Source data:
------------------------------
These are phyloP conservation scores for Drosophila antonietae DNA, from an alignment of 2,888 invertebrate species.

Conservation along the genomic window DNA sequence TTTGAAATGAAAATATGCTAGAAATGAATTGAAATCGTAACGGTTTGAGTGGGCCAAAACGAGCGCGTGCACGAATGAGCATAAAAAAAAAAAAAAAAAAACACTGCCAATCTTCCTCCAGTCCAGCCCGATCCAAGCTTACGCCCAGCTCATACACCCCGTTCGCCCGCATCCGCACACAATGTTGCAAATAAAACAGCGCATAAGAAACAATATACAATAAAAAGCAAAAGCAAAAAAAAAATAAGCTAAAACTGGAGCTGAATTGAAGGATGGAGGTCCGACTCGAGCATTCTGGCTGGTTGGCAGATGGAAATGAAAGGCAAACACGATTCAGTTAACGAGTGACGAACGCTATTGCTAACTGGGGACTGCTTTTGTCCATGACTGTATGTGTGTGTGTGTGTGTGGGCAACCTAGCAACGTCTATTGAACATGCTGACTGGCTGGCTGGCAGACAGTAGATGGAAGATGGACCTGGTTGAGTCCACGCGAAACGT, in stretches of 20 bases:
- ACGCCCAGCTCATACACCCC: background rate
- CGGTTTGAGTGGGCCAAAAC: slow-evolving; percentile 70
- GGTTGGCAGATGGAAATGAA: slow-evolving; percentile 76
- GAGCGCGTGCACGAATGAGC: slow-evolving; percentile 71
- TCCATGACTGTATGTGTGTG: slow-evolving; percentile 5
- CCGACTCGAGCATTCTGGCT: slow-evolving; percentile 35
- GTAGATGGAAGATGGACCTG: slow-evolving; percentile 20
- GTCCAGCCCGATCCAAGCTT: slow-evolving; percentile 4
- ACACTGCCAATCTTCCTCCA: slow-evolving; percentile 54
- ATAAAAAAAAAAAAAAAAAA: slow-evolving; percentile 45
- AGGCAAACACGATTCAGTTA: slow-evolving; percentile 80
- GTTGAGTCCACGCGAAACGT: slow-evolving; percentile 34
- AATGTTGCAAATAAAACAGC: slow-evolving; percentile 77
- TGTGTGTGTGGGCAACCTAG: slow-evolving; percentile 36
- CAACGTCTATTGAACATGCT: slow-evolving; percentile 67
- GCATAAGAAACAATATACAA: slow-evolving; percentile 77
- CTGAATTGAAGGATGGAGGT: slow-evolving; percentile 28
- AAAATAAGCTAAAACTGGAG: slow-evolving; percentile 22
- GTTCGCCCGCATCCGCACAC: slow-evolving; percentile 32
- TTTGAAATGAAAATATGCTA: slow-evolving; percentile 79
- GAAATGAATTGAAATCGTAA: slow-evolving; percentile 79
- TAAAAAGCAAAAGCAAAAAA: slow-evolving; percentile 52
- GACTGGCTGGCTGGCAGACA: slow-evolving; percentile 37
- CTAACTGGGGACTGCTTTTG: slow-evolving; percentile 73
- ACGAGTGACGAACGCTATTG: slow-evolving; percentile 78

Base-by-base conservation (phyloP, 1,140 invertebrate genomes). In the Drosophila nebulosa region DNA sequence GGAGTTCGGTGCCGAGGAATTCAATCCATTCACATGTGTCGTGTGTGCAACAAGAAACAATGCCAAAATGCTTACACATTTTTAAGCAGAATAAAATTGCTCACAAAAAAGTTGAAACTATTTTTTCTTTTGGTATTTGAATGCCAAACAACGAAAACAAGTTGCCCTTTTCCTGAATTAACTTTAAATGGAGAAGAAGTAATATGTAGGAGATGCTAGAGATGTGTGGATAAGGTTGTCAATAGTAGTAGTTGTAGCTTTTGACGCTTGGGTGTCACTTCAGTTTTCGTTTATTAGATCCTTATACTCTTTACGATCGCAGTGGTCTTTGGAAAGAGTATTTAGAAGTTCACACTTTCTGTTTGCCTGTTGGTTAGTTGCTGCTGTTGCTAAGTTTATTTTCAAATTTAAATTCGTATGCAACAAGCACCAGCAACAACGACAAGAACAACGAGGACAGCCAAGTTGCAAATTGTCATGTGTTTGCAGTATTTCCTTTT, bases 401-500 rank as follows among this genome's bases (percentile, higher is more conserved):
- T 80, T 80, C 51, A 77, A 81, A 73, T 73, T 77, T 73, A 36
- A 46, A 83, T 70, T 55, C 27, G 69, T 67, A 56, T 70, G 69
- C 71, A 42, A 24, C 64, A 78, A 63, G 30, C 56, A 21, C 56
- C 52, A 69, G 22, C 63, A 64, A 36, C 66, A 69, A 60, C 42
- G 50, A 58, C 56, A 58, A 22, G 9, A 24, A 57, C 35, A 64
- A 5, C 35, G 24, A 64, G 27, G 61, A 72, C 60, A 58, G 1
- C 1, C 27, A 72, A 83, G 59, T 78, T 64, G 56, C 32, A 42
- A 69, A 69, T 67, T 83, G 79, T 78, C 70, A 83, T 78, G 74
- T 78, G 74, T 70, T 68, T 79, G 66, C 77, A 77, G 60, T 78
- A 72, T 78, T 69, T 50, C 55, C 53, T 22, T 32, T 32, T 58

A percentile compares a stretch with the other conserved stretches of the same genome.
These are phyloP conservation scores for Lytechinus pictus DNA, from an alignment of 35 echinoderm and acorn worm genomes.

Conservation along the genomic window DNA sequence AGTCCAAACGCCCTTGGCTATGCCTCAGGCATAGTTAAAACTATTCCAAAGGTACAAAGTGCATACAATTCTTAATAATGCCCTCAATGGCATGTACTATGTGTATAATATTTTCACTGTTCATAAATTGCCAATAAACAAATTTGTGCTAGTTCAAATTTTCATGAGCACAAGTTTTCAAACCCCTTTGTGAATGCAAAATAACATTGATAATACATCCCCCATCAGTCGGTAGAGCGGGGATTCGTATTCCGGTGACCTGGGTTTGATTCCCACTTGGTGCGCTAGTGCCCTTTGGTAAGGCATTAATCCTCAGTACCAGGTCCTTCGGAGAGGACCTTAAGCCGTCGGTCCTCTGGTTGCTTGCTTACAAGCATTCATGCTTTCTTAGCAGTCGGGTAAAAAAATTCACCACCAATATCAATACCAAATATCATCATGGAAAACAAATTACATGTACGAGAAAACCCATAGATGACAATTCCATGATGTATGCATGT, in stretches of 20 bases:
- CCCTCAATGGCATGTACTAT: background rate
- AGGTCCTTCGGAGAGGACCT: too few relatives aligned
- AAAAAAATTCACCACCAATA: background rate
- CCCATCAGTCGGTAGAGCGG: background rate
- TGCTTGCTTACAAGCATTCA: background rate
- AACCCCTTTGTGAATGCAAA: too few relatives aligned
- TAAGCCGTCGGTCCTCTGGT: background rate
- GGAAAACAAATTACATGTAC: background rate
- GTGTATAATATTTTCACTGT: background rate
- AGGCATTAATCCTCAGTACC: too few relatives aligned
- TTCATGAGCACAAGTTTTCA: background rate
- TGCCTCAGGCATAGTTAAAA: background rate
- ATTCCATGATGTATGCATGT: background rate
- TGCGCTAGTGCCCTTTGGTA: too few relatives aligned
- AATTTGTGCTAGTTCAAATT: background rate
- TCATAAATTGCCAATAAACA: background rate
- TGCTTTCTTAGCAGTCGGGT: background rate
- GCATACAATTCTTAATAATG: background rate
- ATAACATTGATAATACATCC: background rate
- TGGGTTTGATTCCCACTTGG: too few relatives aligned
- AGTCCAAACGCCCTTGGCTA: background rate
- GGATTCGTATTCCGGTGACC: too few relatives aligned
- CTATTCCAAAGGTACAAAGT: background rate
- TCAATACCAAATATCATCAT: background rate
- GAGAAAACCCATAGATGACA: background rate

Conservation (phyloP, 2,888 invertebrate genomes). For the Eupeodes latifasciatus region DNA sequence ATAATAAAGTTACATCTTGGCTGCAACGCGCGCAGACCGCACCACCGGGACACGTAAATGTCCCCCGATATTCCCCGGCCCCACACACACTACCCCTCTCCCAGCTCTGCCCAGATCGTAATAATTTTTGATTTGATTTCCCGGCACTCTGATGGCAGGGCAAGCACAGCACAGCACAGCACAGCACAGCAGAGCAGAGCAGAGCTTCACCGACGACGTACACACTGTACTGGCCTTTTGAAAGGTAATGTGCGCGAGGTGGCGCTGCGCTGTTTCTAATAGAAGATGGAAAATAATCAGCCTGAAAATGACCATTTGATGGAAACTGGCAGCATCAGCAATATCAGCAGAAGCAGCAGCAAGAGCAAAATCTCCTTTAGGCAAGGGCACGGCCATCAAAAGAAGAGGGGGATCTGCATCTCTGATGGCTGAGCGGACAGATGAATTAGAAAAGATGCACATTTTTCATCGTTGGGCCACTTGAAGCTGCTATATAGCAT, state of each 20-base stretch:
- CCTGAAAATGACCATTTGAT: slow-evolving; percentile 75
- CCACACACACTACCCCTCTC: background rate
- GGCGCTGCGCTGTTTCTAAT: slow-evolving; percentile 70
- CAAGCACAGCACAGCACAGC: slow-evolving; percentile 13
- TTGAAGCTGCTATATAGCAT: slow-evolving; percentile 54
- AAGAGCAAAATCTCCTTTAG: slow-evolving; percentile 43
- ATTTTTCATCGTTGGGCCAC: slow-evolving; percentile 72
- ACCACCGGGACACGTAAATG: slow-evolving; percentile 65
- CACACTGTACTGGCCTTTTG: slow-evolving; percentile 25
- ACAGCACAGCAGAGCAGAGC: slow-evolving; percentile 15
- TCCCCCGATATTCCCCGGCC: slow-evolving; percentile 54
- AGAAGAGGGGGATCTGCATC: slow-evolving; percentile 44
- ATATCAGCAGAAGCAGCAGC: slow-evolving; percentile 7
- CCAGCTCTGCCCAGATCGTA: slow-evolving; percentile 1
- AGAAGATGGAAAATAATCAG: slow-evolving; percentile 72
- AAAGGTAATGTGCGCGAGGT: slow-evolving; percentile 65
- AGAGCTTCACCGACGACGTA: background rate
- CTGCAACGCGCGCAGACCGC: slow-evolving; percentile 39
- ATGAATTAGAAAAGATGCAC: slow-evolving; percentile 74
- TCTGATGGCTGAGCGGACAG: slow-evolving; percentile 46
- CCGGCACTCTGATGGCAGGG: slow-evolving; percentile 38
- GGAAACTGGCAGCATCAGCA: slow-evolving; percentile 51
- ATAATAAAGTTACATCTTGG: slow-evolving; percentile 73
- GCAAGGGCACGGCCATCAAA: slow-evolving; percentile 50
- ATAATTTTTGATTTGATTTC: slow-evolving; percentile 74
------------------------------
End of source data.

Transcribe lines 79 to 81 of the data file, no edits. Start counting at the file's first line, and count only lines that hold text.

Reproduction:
- AGAAGAGGGGGATCTGCATC: slow-evolving; percentile 44
- ATATCAGCAGAAGCAGCAGC: slow-evolving; percentile 7
- CCAGCTCTGCCCAGATCGTA: slow-evolving; percentile 1